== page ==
A teenage brain on pot looks frighteningly similar to the brains of adolescents with schizophrenia, according to a new study.
While it's too early to prove a connection, researchers at North Shore University Hospital-Long Island Jewish Healthcare System caution that marijuana could be a match that ignites an underlying genetic vulnerability to schizophrenia.
Scientists have long debated whether drug abuse triggers schizophrenia, which in males usually appears in late adolescence, or whether the illness itself can lead to drug abuse.
"It is the story of nature vs. nurture," said Manzar Ashtari, an associate professor in radiology and psychiatry at Albert Einstein College of Medicine and a scientist at LIJ's Zucker Hillside Hospital. "If there are people who are vulnerable and smoke marijuana, they may be putting themselves at greater risk for developing severe mental illness."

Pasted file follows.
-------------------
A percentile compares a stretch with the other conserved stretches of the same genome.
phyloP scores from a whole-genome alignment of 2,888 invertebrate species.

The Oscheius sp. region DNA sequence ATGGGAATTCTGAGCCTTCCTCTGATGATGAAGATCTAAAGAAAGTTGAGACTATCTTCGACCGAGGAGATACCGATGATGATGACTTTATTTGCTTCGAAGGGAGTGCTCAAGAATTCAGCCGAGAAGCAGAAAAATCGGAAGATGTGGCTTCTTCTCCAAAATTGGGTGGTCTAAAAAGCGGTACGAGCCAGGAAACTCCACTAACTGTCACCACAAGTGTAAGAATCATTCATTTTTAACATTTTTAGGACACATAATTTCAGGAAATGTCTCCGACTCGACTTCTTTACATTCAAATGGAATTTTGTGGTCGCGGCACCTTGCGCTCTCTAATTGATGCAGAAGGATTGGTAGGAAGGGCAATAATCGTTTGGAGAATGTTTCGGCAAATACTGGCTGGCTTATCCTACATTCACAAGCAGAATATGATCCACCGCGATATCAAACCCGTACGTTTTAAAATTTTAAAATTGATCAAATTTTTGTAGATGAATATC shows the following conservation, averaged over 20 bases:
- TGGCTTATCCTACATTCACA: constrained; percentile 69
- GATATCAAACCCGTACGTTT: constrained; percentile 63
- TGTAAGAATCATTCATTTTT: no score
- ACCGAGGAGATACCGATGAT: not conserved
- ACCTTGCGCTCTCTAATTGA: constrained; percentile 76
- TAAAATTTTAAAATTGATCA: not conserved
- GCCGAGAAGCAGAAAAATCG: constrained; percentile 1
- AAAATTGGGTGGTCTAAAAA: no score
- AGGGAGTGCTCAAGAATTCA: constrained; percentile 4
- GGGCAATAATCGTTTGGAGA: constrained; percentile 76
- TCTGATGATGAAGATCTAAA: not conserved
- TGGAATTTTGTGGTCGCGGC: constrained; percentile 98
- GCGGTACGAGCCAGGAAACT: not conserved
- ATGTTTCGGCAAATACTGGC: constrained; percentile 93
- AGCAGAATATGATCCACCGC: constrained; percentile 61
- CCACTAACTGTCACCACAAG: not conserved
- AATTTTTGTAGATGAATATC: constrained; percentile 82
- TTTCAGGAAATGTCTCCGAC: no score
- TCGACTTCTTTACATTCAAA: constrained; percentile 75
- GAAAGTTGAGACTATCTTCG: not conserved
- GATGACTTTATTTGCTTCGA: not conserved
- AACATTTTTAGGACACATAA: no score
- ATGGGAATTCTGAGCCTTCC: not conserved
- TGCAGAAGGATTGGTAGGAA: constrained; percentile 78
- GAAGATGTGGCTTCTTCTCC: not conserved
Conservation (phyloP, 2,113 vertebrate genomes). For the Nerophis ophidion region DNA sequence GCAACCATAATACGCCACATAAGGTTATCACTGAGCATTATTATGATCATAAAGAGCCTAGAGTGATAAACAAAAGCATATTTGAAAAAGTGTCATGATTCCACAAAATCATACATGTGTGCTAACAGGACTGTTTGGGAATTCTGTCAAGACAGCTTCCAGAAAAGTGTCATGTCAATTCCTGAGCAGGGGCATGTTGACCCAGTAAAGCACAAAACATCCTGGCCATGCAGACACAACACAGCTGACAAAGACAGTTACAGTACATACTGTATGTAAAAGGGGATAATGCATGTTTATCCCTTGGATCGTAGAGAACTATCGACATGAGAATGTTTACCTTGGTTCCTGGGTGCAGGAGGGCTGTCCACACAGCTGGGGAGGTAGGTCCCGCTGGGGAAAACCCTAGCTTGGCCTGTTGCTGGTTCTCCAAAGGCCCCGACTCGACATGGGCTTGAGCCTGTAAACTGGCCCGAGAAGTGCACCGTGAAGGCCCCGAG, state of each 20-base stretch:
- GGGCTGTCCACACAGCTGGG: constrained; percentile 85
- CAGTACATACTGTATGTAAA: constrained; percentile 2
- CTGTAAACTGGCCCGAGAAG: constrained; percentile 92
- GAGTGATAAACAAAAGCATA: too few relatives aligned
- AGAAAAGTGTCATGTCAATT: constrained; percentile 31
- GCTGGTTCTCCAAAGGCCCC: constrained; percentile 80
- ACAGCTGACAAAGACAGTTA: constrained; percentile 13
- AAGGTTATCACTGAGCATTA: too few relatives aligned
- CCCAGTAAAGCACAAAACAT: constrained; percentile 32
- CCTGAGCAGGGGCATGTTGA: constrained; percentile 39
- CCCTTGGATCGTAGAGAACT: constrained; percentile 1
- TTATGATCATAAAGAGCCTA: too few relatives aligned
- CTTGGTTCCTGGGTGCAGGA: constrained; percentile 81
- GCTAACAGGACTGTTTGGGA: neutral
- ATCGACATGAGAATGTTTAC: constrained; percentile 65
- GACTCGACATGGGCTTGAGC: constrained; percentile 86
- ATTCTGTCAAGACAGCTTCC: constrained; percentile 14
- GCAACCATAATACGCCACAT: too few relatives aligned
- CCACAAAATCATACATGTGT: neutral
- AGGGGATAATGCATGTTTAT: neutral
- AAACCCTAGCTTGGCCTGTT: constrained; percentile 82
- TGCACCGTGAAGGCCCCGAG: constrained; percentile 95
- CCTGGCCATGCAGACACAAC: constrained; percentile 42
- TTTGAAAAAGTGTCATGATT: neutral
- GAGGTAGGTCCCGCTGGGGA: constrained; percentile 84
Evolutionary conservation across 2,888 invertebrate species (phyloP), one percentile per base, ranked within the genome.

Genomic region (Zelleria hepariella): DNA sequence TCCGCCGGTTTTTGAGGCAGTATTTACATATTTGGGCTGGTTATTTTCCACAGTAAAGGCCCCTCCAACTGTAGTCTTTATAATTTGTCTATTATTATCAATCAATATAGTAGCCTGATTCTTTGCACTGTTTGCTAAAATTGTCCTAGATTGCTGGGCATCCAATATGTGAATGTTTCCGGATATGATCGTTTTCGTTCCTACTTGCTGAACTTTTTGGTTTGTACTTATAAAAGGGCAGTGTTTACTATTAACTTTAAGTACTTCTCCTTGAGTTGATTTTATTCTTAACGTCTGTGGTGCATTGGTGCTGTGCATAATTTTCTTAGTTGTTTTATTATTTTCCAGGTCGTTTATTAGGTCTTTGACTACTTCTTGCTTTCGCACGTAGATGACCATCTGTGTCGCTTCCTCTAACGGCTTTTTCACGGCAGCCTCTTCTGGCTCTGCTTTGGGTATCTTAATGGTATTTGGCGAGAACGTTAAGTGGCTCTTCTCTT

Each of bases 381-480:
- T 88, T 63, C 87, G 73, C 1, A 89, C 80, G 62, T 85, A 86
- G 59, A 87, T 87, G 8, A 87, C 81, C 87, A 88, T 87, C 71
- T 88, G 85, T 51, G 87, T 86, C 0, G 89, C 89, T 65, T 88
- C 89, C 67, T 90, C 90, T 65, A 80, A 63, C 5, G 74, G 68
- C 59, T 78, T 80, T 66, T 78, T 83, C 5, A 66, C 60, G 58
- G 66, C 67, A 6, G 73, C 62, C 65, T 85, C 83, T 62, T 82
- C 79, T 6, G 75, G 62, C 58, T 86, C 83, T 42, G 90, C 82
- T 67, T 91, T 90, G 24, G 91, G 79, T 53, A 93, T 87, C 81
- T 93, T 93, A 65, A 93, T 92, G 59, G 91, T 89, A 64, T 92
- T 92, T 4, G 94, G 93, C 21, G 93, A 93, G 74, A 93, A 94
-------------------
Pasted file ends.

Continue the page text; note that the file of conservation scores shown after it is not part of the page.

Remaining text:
Robert L. Balster, an endowed professor of pharmacology and toxicology at Virginia Commonwealth University, said that while more research is needed, "studies such as this are very important in providing new leads for possible brain mechanisms that could be involved in drug abuse and its frequent association with mental illness."
The studies at Zucker Hillside were done only in males because females tend to develop schizophrenia later, in their mid-20s and beyond. Ashtari suspects the developing brain in late adolescence is at greater risk of environmental damage.